The dam was burst and the Randy Rhoads model was followed by the Soloist, the Kelly, King V and more. With respect to what was called a Charvel and what was called a Jackson, from 1982 through 1986 all bolt-on instruments were branded “Charvel” and all neck-through instruments carried the “Jackson” brand.
In 1985, Grover Jackson sold the business to International Music Co. (IMC), a distributor of various brands of music-related products. IMC folded the Charvel and Jackson product lines into one homogeneous grouping with little to distinguish the two brands. In a story that has been repeated many times over, after an initial boost under IMC, Charvel and Jackson, the brands and the instruments, started a long swoon towards irrelevancy. Disenchanted with what the brands had become and foreseeing the inevitable, Grover left the company in 1990.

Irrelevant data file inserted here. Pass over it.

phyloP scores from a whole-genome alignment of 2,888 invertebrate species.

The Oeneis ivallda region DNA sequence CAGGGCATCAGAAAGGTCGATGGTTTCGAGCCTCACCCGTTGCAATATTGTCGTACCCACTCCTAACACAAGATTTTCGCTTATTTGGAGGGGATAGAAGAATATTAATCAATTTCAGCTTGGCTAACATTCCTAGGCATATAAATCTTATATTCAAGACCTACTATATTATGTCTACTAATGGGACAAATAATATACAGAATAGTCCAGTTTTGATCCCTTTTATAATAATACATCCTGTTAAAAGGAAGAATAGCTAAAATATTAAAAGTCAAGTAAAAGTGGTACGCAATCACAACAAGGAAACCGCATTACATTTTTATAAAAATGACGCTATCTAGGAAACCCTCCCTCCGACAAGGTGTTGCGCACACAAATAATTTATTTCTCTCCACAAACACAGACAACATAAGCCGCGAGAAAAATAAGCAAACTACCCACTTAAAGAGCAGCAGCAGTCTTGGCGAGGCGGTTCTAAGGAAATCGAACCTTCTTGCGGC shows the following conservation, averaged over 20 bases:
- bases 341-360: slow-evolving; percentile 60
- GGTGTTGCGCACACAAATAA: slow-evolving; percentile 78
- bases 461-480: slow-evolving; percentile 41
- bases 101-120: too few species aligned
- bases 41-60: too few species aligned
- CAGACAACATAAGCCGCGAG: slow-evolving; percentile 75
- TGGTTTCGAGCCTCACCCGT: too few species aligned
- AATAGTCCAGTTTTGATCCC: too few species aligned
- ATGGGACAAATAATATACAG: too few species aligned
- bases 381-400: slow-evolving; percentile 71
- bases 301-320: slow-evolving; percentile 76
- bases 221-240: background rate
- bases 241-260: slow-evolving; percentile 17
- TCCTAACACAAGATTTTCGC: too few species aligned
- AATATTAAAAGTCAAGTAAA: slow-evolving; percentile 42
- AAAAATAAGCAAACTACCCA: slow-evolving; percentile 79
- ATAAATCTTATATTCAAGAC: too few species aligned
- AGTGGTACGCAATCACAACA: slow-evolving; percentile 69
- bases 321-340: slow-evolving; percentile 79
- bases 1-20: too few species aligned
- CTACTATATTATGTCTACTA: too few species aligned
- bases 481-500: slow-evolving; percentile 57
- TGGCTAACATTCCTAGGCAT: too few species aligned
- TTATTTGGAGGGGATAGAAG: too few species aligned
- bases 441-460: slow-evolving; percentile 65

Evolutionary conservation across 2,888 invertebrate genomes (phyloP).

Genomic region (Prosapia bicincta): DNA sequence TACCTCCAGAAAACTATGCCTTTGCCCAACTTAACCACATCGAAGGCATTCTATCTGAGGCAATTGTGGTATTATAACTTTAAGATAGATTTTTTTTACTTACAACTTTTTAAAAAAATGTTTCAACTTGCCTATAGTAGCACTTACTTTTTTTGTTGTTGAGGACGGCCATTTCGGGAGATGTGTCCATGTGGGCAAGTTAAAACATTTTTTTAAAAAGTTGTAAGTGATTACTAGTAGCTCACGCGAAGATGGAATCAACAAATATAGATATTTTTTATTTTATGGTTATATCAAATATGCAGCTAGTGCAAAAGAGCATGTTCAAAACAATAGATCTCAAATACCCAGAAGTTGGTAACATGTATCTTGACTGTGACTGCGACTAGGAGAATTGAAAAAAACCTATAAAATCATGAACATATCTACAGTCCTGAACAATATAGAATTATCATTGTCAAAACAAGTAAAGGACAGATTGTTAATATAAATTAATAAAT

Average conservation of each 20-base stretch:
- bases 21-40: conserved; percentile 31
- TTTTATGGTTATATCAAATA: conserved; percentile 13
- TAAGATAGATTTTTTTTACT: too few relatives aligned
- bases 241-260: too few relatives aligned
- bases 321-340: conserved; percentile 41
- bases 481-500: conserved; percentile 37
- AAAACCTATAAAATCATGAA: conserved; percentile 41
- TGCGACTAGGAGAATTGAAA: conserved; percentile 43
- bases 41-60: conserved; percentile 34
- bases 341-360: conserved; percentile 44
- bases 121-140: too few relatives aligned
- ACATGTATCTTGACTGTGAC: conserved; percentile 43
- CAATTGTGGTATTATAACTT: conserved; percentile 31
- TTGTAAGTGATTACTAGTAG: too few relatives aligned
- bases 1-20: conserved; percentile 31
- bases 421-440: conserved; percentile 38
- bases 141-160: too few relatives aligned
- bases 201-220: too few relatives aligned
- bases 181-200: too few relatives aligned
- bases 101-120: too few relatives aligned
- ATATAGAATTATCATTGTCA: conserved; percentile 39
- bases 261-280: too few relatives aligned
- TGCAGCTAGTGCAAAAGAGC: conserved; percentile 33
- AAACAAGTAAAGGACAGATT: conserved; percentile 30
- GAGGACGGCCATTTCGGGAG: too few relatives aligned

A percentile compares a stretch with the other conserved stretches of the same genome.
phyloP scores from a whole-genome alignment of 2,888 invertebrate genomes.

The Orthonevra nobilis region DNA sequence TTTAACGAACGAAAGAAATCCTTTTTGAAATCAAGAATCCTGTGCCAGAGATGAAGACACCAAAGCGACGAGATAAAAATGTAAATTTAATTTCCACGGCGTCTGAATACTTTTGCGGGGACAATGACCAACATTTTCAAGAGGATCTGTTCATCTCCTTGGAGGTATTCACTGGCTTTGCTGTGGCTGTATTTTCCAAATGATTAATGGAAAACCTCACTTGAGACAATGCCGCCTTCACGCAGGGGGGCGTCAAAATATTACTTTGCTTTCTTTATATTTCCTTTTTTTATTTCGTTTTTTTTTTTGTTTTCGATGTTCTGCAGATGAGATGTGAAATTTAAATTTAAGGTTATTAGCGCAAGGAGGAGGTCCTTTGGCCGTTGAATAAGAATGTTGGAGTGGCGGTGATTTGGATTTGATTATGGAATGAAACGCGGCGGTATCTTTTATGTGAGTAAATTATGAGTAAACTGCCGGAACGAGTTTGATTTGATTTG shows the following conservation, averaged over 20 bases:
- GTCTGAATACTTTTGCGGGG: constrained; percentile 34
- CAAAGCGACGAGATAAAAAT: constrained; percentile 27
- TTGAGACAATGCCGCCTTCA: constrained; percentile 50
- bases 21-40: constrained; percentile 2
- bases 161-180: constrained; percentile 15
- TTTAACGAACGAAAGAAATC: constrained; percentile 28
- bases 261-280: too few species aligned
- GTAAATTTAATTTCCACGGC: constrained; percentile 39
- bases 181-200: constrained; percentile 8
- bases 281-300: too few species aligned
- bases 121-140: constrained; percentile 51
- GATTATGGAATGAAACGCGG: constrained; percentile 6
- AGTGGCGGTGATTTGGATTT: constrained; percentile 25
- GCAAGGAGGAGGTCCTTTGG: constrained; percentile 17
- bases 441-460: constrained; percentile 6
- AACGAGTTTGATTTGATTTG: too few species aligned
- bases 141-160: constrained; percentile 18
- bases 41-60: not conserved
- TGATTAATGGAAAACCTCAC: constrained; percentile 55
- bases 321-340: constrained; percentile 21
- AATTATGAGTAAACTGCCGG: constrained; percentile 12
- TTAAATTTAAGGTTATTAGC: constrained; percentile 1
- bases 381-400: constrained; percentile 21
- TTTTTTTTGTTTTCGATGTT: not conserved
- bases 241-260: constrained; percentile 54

From there, he consulted for or supplied many companies including Rickenbacker, G&L, Washburn, Sadowsky, B.C. Rich and many more. He found himself wanting to build guitars again, and in 2012, Jackson co-founded his own guitar brand, GJ² Guitars, in Orange County, California. His partner in this venture is former Fender Senior Vice President Jon Gold. Jackson maintains his lifelong commitment to building high quality USA made guitars.